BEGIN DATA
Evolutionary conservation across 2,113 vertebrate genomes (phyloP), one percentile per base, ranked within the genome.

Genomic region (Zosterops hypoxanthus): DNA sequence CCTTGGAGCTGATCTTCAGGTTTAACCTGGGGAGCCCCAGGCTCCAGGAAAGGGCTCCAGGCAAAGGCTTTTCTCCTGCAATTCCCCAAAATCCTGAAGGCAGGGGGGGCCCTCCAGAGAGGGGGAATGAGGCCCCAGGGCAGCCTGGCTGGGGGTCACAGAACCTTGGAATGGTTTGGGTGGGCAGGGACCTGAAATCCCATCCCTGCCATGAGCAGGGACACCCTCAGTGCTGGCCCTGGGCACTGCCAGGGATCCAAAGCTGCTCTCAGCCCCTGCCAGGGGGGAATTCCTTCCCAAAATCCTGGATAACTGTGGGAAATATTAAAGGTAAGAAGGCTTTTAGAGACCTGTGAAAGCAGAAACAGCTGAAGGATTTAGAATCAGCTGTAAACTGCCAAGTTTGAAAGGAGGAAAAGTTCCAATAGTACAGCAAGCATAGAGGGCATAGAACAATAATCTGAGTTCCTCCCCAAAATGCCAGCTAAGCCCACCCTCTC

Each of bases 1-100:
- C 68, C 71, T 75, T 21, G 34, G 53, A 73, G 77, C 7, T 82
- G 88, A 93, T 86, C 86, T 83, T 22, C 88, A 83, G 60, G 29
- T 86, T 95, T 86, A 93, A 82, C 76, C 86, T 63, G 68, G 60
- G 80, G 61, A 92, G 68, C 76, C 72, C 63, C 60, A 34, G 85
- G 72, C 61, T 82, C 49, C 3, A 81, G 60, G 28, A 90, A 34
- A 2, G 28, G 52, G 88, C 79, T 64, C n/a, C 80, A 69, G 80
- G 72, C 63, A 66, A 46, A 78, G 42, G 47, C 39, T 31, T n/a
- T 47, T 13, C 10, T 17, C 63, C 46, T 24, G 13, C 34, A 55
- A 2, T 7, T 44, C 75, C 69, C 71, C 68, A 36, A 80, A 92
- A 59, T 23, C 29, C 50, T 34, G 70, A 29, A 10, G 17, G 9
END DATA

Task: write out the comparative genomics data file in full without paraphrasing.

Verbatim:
Evolutionary conservation across 2,113 vertebrate genomes (phyloP), one percentile per base, ranked within the genome.

Genomic region (Zosterops hypoxanthus): DNA sequence CCTTGGAGCTGATCTTCAGGTTTAACCTGGGGAGCCCCAGGCTCCAGGAAAGGGCTCCAGGCAAAGGCTTTTCTCCTGCAATTCCCCAAAATCCTGAAGGCAGGGGGGGCCCTCCAGAGAGGGGGAATGAGGCCCCAGGGCAGCCTGGCTGGGGGTCACAGAACCTTGGAATGGTTTGGGTGGGCAGGGACCTGAAATCCCATCCCTGCCATGAGCAGGGACACCCTCAGTGCTGGCCCTGGGCACTGCCAGGGATCCAAAGCTGCTCTCAGCCCCTGCCAGGGGGGAATTCCTTCCCAAAATCCTGGATAACTGTGGGAAATATTAAAGGTAAGAAGGCTTTTAGAGACCTGTGAAAGCAGAAACAGCTGAAGGATTTAGAATCAGCTGTAAACTGCCAAGTTTGAAAGGAGGAAAAGTTCCAATAGTACAGCAAGCATAGAGGGCATAGAACAATAATCTGAGTTCCTCCCCAAAATGCCAGCTAAGCCCACCCTCTC

Each of bases 1-100:
- C 68, C 71, T 75, T 21, G 34, G 53, A 73, G 77, C 7, T 82
- G 88, A 93, T 86, C 86, T 83, T 22, C 88, A 83, G 60, G 29
- T 86, T 95, T 86, A 93, A 82, C 76, C 86, T 63, G 68, G 60
- G 80, G 61, A 92, G 68, C 76, C 72, C 63, C 60, A 34, G 85
- G 72, C 61, T 82, C 49, C 3, A 81, G 60, G 28, A 90, A 34
- A 2, G 28, G 52, G 88, C 79, T 64, C n/a, C 80, A 69, G 80
- G 72, C 63, A 66, A 46, A 78, G 42, G 47, C 39, T 31, T n/a
- T 47, T 13, C 10, T 17, C 63, C 46, T 24, G 13, C 34, A 55
- A 2, T 7, T 44, C 75, C 69, C 71, C 68, A 36, A 80, A 92
- A 59, T 23, C 29, C 50, T 34, G 70, A 29, A 10, G 17, G 9